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The 1st King's Dragoon Guards was a cavalry regiment in the British Army. The regiment was raised by Sir John Lanier in 1685 as the 2nd Queen's Regiment of Horse, named in honour of Queen Mary, consort of King James II. It was renamed the 2nd King's Own Regiment of Horse in 1714 in honour of George I. The regiment attained the title 1st King's Dragoon Guards in 1751. The regiment served as horse cavalry until 1937 when it was mechanised with light tanks. The regiment became part of the Royal Armoured Corps in 1939. After service in the First World War and the Second World War, the regiment amalgamated with the 2nd Dragoon Guards (Queen's Bays) in 1959 to form the 1st The Queen's Dragoon Guards.

Contents

1 History

1.1 Early history 1.2 The Habsburg connection 1.3 First World War 1.4 Third Anglo-Afghan War 1.5 Second World War 1.6 Post-war

2 Battle honours 3 Notable members of the regiment 4 Colonels-in-Chief 5 Regimental colonels 6 See also 7 References 8 Sources 9 External links

History[edit] Early history[edit] The regiment was raised by Sir John Lanier in 1685 as Lanier's Regiment of Horse or the 2nd Queen's Regiment of Horse, named in honour of Queen Mary, consort of King James II, as part of the response to the Monmouth Rebellion.[1] The regiment saw action at the Battle of the Boyne in July 1690 and the Battle of Aughrim in July 1691 during the Williamite War in Ireland.[1] It also fought at the Battle of Blenheim in August 1704, the Battle of Ramillies in May 1706, the Battle of Oudenarde in July 1708 and the Battle of Malplaquet in September 1709 during the War of the Spanish Succession.[1] The regiment was renamed the 2nd King's Own Regiment of Horse in 1714 in honour of George I.[1] It saw action again at the Battle of Dettingen in June 1743 during the War of the Austrian Succession.[1] The regiment was renamed the 1st King's Dragoon Guards in 1751.[1] The regiment made a desperate charge which saved the army at the Battle of Corbach in July 1760 and then made another famous charge at the Battle of Warburg later that month during the Seven Years' War.[1] The regiment charged again with devastating effect at the Battle of Waterloo in June 1815 during the Napoleonic Wars.[1] The regiment took part in the response to the Indian Rebellion in 1857 as well as the Battle of Taku Forts in August 1860 and the capture of Peking during the Second Opium War. A detachment of the regiment was responsible for the capture of King Cetshwayo at the Battle of Ulundi in July 1879 during the Anglo-Zulu War and the regiment saw action again at the Battle of Laing's Nek in January 1881 during the First Boer War.[1] The Habsburg connection[edit]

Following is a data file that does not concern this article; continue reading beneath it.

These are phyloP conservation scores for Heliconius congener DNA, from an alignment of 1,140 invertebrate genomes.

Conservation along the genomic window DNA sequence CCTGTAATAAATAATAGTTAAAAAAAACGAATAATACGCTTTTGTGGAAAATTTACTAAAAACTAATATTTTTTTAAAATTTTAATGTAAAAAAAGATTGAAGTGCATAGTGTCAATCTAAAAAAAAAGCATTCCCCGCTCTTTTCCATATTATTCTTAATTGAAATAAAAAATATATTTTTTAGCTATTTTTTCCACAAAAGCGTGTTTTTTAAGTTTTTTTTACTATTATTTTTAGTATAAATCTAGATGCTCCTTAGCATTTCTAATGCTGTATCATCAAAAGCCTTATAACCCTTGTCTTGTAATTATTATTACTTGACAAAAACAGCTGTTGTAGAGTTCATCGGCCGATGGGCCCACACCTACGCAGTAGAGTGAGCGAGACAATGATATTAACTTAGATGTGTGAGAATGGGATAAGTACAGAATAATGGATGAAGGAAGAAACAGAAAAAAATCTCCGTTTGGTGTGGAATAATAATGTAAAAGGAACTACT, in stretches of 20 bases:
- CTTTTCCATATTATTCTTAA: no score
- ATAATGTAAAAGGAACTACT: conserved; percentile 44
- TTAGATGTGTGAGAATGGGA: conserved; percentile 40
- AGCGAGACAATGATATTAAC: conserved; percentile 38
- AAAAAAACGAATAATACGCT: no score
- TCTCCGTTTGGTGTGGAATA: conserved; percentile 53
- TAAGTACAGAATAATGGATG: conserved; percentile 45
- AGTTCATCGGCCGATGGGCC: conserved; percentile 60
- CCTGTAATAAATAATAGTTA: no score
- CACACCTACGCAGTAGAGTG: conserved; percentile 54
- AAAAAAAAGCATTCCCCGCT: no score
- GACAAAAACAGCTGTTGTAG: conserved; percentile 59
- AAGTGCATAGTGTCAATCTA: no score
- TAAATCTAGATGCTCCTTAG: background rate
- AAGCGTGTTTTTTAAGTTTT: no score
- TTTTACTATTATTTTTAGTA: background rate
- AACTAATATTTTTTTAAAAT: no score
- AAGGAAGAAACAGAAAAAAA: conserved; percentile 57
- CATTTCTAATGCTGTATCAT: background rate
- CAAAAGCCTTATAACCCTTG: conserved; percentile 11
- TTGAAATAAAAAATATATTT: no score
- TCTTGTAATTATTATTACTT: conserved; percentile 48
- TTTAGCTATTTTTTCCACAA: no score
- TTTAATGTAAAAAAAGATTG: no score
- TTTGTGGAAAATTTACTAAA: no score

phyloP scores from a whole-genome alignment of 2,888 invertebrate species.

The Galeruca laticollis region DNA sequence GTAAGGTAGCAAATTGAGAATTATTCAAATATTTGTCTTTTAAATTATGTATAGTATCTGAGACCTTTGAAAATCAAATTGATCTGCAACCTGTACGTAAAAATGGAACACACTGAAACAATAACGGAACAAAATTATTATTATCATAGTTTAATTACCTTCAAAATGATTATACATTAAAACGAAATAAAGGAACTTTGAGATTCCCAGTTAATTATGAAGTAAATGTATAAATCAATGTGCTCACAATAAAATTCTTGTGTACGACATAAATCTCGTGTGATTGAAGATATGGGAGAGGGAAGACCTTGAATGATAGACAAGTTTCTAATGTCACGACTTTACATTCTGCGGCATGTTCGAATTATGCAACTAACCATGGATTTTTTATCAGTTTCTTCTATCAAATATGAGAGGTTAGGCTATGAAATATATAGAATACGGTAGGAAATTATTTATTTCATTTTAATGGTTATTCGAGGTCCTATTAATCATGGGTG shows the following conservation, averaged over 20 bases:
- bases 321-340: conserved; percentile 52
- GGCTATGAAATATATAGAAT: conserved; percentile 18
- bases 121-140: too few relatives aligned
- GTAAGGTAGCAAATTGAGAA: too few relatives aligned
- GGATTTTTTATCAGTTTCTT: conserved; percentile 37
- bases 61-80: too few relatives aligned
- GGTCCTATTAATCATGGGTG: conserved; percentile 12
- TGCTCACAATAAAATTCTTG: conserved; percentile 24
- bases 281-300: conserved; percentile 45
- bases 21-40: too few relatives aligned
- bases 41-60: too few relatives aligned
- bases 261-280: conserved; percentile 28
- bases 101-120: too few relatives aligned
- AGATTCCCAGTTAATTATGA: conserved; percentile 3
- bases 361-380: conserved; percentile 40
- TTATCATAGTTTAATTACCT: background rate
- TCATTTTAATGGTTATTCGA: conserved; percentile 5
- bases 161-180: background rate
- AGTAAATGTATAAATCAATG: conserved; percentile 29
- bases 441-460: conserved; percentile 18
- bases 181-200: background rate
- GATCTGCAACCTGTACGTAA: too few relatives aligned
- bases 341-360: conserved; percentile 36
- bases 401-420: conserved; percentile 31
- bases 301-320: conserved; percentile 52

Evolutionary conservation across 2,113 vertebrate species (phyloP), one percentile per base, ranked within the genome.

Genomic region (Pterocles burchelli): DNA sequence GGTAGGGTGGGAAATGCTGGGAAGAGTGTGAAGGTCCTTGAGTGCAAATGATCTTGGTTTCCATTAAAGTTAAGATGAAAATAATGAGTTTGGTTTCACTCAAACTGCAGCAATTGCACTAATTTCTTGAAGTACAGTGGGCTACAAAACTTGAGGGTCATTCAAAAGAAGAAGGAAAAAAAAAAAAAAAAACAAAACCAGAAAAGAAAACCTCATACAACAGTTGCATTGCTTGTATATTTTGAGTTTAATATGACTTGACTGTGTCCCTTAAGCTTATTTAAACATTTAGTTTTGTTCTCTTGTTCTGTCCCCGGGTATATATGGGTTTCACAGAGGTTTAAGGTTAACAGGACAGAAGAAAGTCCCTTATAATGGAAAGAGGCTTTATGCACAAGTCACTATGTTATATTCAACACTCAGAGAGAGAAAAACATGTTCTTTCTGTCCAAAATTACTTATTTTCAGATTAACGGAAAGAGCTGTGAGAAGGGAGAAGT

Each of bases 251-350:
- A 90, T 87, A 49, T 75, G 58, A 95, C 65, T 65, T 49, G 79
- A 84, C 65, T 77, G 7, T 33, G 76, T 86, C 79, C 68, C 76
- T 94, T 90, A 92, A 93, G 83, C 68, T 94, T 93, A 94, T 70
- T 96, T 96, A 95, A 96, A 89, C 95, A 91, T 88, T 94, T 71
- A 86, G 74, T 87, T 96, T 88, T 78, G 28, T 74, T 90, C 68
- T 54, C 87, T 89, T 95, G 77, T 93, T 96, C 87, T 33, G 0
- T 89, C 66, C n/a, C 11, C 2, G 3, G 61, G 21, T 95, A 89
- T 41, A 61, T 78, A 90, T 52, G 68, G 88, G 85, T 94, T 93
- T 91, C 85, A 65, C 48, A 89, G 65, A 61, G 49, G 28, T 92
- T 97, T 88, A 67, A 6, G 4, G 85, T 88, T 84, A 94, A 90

Franz Josef I in the uniform of a Colonel of the 1st Dragoon Guards

In March 1896 Emperor Franz Joseph I of Austria became Colonel-in-Chief of the regiment. At the same time the double-headed Austrian eagle became the cap-badge of the regiment, and it adopted Radetzky March as its regimental march. On the occasion of his Diamond Jubilee on 2 December 1908, the Emperor instituted the Inhaber-Jubiläums-Medaille für Ausländer (Commander's Jubilee Medal for Foreigners) to celebrate his 60 years on the throne. Some of the 40 golden, 635 silver and 2000 bronze medals were awarded to officers and private soldiers in the regiment.[2] The ceremonial helmet with the badge of the 1st King's Dragoon Guards which was given to Emperor Franz Joseph I on his appointment as colonel-in-chief is now on display at the Museum of Military History, Vienna. The regiment was employed chasing the elusive General Christiaan de Wet in spring 1901 during the Second Boer War.[3] First World War[edit]